At the start of December 2016, NHS England announced funding for a large-scale PrEP trial in England for 10,000 people at more than 150 sexual health clinics. Recruitment for the IMPACT Trial began in October 2017, lasting three years. Daily oral PrEP has been scientifically proven to be highly effective in studies across the world; the trial wasn’t to test if PrEP worked but to find out how many people attending clinics needed PrEP, how many would start using it and how long would they need it for. During 2019, additional places were added to the trial, bringing the total number of available places to 26,000.
With the trial ending this month, there has been a lot of media coverage recently about the long-awaited start of routine provision of PrEP in England. Some sexual health clinics have begun to provide PrEP with many others following in the coming months. Unfortunately, there has also been a lot of confusion about routine provision especially for those who were previously on the trial.
Here’s everything you need to know:
1. PrEP will be available to anyone over the age of 16 who is at a high risk of HIV infection and wants it. However, it is unlikely that there will be sudden availability of new PrEP places in sexual health clinics. Many clinics will need to get-up-to-speed to provide the new service. Many will have waiting lists – add your name to that list and then try to access PrEP as soon as possible.
2. Anyone in the UK can access sexual health services for free. You do not have to provide proof of address (but you’ll be asked to provide a postcode). You do not have to use your local clinic. You can still access PrEP, HIV + STI testing and treatment if you do not have a secure UK address, or if you do not have secure immigration status. Sexual health services in the UK are confidential. By law they cannot share your details without your permission.
3. The IMPACT Trial has come to an end, if you are currently on the trial, you will either be able to access it through the routine service (if established) or if not you will continue to get interim PrEP from your clinic until it becomes available. Contact your clinic if you are starting to run out of PrEP – don’t wait!
4. The new service will be provided through all sexual health clinics in England. That means that NHS clinics currently not providing PrEP through the IMPACT Trial will start to do so. This will make PrEP more geographically accessible.
5. The brand of PrEP you get from the new PrEP service may look different from the kind you got on the trial. Different parts of England might supply different brands. If it’s being provided by an NHS clinic it is safe to use and it is real PrEP. Some clinics are using PrEP manufactured by a company called LUPIN. It’s genuine PrEP but is just made by a different company to the one you might be used to using. It works. It’s safe.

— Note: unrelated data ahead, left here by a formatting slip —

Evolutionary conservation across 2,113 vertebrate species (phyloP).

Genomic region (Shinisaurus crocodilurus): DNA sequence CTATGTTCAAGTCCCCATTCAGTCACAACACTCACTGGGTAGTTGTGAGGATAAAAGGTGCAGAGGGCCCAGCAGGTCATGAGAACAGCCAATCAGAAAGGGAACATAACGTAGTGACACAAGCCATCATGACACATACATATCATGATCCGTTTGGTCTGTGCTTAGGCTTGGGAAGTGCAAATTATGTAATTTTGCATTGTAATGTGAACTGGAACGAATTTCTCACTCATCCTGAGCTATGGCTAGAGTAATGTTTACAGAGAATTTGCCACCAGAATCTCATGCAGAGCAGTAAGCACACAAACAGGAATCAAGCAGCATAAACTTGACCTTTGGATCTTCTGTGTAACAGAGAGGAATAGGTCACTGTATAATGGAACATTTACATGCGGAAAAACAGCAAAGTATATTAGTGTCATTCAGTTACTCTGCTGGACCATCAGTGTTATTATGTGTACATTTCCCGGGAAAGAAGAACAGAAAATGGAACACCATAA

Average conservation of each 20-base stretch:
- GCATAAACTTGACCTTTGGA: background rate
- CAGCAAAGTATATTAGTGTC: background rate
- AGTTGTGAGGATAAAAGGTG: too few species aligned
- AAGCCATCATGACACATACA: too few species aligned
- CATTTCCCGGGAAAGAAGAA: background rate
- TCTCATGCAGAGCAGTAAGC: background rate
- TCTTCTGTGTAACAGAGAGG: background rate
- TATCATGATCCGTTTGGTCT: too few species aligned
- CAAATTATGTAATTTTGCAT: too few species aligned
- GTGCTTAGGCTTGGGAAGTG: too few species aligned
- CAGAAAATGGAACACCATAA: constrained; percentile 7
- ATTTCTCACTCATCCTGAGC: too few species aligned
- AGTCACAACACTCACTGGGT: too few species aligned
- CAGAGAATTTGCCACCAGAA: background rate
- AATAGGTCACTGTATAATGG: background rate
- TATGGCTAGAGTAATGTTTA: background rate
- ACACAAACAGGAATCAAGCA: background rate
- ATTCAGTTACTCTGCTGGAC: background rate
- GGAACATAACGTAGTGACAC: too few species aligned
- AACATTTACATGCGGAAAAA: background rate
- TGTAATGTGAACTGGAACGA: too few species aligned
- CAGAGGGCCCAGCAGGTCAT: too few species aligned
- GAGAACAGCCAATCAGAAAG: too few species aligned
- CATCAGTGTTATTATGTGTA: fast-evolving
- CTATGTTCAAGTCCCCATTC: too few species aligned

6. If you currently buy PrEP online and want to move to the new NHS service, then contact your usual sexual health clinic for an appointment. Not all clinics will be able to offer the new PrEP service immediately – so it’s a good idea to keep a supply of online PrEP until you’re able to access the NHS service. It will still be legal to buy PrEP online although the new NHS service is introduced. Find out how to buy PrEP online legally and safely here.
7. You will be tested for HIV and STIs whenever you go to your clinic to get more PrEP and your blood test will also monitor kidney function. If you take gym and exercise supplements with creatine, they may interfere with your kidney function test, by showing what looks like high levels of creatinine. This, however, is artificial and not a true indication your kidney health. If you are taking any supplements, you should inform your doctor.
Huge thanks to everyone who fought this long, long battle to get PrEP on the NHS. We are worth it. We deserve it. Our health is important. Never stop fighting for the things you believe in. Thank you for standing with us. We salute you!
Meanwhile, as PrEPster hurtles towards our 5th birthday, we’re not going anywhere. We’re staying put until everyone who needs to know about PrEP gets info they need, until everyone who wants PrEP can access it. With love + solidarity we’ll continue to educate + agitate.
For more information about PrEP on the NHS, visit prepster.info/prep-nhse